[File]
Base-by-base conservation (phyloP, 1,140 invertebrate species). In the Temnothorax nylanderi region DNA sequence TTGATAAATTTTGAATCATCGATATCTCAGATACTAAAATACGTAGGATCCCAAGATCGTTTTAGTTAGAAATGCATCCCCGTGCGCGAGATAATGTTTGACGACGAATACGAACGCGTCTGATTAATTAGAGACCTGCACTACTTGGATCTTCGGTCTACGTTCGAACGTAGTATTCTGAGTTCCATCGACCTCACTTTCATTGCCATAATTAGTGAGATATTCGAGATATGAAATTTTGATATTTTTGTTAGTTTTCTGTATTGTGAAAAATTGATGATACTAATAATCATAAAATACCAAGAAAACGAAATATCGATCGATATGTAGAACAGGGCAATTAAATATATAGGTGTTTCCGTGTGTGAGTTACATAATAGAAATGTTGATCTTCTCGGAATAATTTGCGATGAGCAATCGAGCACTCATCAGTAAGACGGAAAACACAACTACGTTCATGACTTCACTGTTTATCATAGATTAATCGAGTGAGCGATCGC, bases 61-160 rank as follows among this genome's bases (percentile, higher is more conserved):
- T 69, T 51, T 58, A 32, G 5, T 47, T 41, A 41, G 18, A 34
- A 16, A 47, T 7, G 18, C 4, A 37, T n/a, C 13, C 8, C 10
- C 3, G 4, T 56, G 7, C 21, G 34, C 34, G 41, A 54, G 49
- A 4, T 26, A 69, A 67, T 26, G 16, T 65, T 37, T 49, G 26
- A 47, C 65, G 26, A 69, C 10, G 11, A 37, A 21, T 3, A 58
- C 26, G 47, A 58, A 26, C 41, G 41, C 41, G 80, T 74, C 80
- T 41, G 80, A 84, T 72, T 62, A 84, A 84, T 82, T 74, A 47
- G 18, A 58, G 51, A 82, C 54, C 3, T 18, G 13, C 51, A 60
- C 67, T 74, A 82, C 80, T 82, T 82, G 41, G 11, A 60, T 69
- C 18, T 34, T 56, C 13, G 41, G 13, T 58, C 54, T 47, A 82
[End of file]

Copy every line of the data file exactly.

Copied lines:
Base-by-base conservation (phyloP, 1,140 invertebrate species). In the Temnothorax nylanderi region DNA sequence TTGATAAATTTTGAATCATCGATATCTCAGATACTAAAATACGTAGGATCCCAAGATCGTTTTAGTTAGAAATGCATCCCCGTGCGCGAGATAATGTTTGACGACGAATACGAACGCGTCTGATTAATTAGAGACCTGCACTACTTGGATCTTCGGTCTACGTTCGAACGTAGTATTCTGAGTTCCATCGACCTCACTTTCATTGCCATAATTAGTGAGATATTCGAGATATGAAATTTTGATATTTTTGTTAGTTTTCTGTATTGTGAAAAATTGATGATACTAATAATCATAAAATACCAAGAAAACGAAATATCGATCGATATGTAGAACAGGGCAATTAAATATATAGGTGTTTCCGTGTGTGAGTTACATAATAGAAATGTTGATCTTCTCGGAATAATTTGCGATGAGCAATCGAGCACTCATCAGTAAGACGGAAAACACAACTACGTTCATGACTTCACTGTTTATCATAGATTAATCGAGTGAGCGATCGC, bases 61-160 rank as follows among this genome's bases (percentile, higher is more conserved):
- T 69, T 51, T 58, A 32, G 5, T 47, T 41, A 41, G 18, A 34
- A 16, A 47, T 7, G 18, C 4, A 37, T n/a, C 13, C 8, C 10
- C 3, G 4, T 56, G 7, C 21, G 34, C 34, G 41, A 54, G 49
- A 4, T 26, A 69, A 67, T 26, G 16, T 65, T 37, T 49, G 26
- A 47, C 65, G 26, A 69, C 10, G 11, A 37, A 21, T 3, A 58
- C 26, G 47, A 58, A 26, C 41, G 41, C 41, G 80, T 74, C 80
- T 41, G 80, A 84, T 72, T 62, A 84, A 84, T 82, T 74, A 47
- G 18, A 58, G 51, A 82, C 54, C 3, T 18, G 13, C 51, A 60
- C 67, T 74, A 82, C 80, T 82, T 82, G 41, G 11, A 60, T 69
- C 18, T 34, T 56, C 13, G 41, G 13, T 58, C 54, T 47, A 82